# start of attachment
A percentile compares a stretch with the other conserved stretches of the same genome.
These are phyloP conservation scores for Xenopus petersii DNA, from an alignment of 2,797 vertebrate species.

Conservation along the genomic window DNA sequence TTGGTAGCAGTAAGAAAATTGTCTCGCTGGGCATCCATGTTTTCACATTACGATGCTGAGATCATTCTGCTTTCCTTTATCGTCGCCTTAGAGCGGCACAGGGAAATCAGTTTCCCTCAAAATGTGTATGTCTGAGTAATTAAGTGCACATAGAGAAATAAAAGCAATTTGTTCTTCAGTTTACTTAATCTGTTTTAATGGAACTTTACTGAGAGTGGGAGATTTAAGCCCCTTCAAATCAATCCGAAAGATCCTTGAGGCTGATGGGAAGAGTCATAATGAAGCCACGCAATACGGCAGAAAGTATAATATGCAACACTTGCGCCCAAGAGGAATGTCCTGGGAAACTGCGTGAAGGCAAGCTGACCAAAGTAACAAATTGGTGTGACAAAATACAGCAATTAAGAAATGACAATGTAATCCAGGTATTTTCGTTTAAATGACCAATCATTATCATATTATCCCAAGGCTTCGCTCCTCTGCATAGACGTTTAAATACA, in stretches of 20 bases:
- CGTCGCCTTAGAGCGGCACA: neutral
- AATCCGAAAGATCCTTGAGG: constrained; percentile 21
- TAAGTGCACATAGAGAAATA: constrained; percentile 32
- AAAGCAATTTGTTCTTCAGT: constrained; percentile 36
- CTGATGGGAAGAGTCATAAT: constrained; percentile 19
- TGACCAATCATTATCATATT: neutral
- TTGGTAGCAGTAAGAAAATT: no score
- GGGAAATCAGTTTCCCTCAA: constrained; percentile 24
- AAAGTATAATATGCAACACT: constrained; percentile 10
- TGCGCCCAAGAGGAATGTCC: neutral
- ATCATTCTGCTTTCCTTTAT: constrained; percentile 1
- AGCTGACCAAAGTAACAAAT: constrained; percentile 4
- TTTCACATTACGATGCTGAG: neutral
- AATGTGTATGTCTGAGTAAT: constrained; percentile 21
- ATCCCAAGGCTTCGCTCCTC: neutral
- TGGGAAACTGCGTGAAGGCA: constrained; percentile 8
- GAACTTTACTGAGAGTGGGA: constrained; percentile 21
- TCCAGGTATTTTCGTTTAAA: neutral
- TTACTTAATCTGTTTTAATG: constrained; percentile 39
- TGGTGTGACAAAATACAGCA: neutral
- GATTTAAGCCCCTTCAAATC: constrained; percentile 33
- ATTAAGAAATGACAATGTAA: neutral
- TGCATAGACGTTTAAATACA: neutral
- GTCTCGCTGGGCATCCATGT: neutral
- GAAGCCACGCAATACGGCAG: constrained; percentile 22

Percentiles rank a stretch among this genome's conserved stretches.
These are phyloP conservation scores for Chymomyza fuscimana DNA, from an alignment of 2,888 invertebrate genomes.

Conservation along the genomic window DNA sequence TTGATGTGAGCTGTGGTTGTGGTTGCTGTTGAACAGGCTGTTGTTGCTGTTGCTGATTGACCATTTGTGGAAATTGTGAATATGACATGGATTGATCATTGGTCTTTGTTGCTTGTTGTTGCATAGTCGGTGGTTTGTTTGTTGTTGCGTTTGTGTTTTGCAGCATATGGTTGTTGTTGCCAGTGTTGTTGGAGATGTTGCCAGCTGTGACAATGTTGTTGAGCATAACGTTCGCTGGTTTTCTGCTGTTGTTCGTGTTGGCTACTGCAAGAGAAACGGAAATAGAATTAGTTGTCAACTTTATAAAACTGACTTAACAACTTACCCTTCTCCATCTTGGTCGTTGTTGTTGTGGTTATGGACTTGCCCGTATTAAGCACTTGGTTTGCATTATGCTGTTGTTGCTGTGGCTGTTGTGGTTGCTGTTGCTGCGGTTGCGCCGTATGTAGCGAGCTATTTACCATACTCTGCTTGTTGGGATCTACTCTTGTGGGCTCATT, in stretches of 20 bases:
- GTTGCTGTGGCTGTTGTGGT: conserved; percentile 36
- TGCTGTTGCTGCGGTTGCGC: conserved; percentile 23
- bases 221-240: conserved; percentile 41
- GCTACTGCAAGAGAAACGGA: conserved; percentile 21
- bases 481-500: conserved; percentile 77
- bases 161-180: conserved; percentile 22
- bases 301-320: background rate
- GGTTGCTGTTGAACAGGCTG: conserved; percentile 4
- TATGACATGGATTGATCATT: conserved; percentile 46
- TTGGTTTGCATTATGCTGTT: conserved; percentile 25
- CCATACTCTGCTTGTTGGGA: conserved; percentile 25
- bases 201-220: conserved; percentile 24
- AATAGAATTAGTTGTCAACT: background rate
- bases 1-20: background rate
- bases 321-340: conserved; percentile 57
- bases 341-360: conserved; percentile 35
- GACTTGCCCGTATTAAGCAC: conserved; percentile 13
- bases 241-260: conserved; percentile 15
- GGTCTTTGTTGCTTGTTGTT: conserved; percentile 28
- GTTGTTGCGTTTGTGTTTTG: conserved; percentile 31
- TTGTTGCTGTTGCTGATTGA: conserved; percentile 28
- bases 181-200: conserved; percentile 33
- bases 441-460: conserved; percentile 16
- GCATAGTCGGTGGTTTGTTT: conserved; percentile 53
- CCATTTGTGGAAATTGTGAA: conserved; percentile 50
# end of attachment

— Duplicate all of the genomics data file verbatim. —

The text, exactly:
A percentile compares a stretch with the other conserved stretches of the same genome.
These are phyloP conservation scores for Xenopus petersii DNA, from an alignment of 2,797 vertebrate species.

Conservation along the genomic window DNA sequence TTGGTAGCAGTAAGAAAATTGTCTCGCTGGGCATCCATGTTTTCACATTACGATGCTGAGATCATTCTGCTTTCCTTTATCGTCGCCTTAGAGCGGCACAGGGAAATCAGTTTCCCTCAAAATGTGTATGTCTGAGTAATTAAGTGCACATAGAGAAATAAAAGCAATTTGTTCTTCAGTTTACTTAATCTGTTTTAATGGAACTTTACTGAGAGTGGGAGATTTAAGCCCCTTCAAATCAATCCGAAAGATCCTTGAGGCTGATGGGAAGAGTCATAATGAAGCCACGCAATACGGCAGAAAGTATAATATGCAACACTTGCGCCCAAGAGGAATGTCCTGGGAAACTGCGTGAAGGCAAGCTGACCAAAGTAACAAATTGGTGTGACAAAATACAGCAATTAAGAAATGACAATGTAATCCAGGTATTTTCGTTTAAATGACCAATCATTATCATATTATCCCAAGGCTTCGCTCCTCTGCATAGACGTTTAAATACA, in stretches of 20 bases:
- CGTCGCCTTAGAGCGGCACA: neutral
- AATCCGAAAGATCCTTGAGG: constrained; percentile 21
- TAAGTGCACATAGAGAAATA: constrained; percentile 32
- AAAGCAATTTGTTCTTCAGT: constrained; percentile 36
- CTGATGGGAAGAGTCATAAT: constrained; percentile 19
- TGACCAATCATTATCATATT: neutral
- TTGGTAGCAGTAAGAAAATT: no score
- GGGAAATCAGTTTCCCTCAA: constrained; percentile 24
- AAAGTATAATATGCAACACT: constrained; percentile 10
- TGCGCCCAAGAGGAATGTCC: neutral
- ATCATTCTGCTTTCCTTTAT: constrained; percentile 1
- AGCTGACCAAAGTAACAAAT: constrained; percentile 4
- TTTCACATTACGATGCTGAG: neutral
- AATGTGTATGTCTGAGTAAT: constrained; percentile 21
- ATCCCAAGGCTTCGCTCCTC: neutral
- TGGGAAACTGCGTGAAGGCA: constrained; percentile 8
- GAACTTTACTGAGAGTGGGA: constrained; percentile 21
- TCCAGGTATTTTCGTTTAAA: neutral
- TTACTTAATCTGTTTTAATG: constrained; percentile 39
- TGGTGTGACAAAATACAGCA: neutral
- GATTTAAGCCCCTTCAAATC: constrained; percentile 33
- ATTAAGAAATGACAATGTAA: neutral
- TGCATAGACGTTTAAATACA: neutral
- GTCTCGCTGGGCATCCATGT: neutral
- GAAGCCACGCAATACGGCAG: constrained; percentile 22

Percentiles rank a stretch among this genome's conserved stretches.
These are phyloP conservation scores for Chymomyza fuscimana DNA, from an alignment of 2,888 invertebrate genomes.

Conservation along the genomic window DNA sequence TTGATGTGAGCTGTGGTTGTGGTTGCTGTTGAACAGGCTGTTGTTGCTGTTGCTGATTGACCATTTGTGGAAATTGTGAATATGACATGGATTGATCATTGGTCTTTGTTGCTTGTTGTTGCATAGTCGGTGGTTTGTTTGTTGTTGCGTTTGTGTTTTGCAGCATATGGTTGTTGTTGCCAGTGTTGTTGGAGATGTTGCCAGCTGTGACAATGTTGTTGAGCATAACGTTCGCTGGTTTTCTGCTGTTGTTCGTGTTGGCTACTGCAAGAGAAACGGAAATAGAATTAGTTGTCAACTTTATAAAACTGACTTAACAACTTACCCTTCTCCATCTTGGTCGTTGTTGTTGTGGTTATGGACTTGCCCGTATTAAGCACTTGGTTTGCATTATGCTGTTGTTGCTGTGGCTGTTGTGGTTGCTGTTGCTGCGGTTGCGCCGTATGTAGCGAGCTATTTACCATACTCTGCTTGTTGGGATCTACTCTTGTGGGCTCATT, in stretches of 20 bases:
- GTTGCTGTGGCTGTTGTGGT: conserved; percentile 36
- TGCTGTTGCTGCGGTTGCGC: conserved; percentile 23
- bases 221-240: conserved; percentile 41
- GCTACTGCAAGAGAAACGGA: conserved; percentile 21
- bases 481-500: conserved; percentile 77
- bases 161-180: conserved; percentile 22
- bases 301-320: background rate
- GGTTGCTGTTGAACAGGCTG: conserved; percentile 4
- TATGACATGGATTGATCATT: conserved; percentile 46
- TTGGTTTGCATTATGCTGTT: conserved; percentile 25
- CCATACTCTGCTTGTTGGGA: conserved; percentile 25
- bases 201-220: conserved; percentile 24
- AATAGAATTAGTTGTCAACT: background rate
- bases 1-20: background rate
- bases 321-340: conserved; percentile 57
- bases 341-360: conserved; percentile 35
- GACTTGCCCGTATTAAGCAC: conserved; percentile 13
- bases 241-260: conserved; percentile 15
- GGTCTTTGTTGCTTGTTGTT: conserved; percentile 28
- GTTGTTGCGTTTGTGTTTTG: conserved; percentile 31
- TTGTTGCTGTTGCTGATTGA: conserved; percentile 28
- bases 181-200: conserved; percentile 33
- bases 441-460: conserved; percentile 16
- GCATAGTCGGTGGTTTGTTT: conserved; percentile 53
- CCATTTGTGGAAATTGTGAA: conserved; percentile 50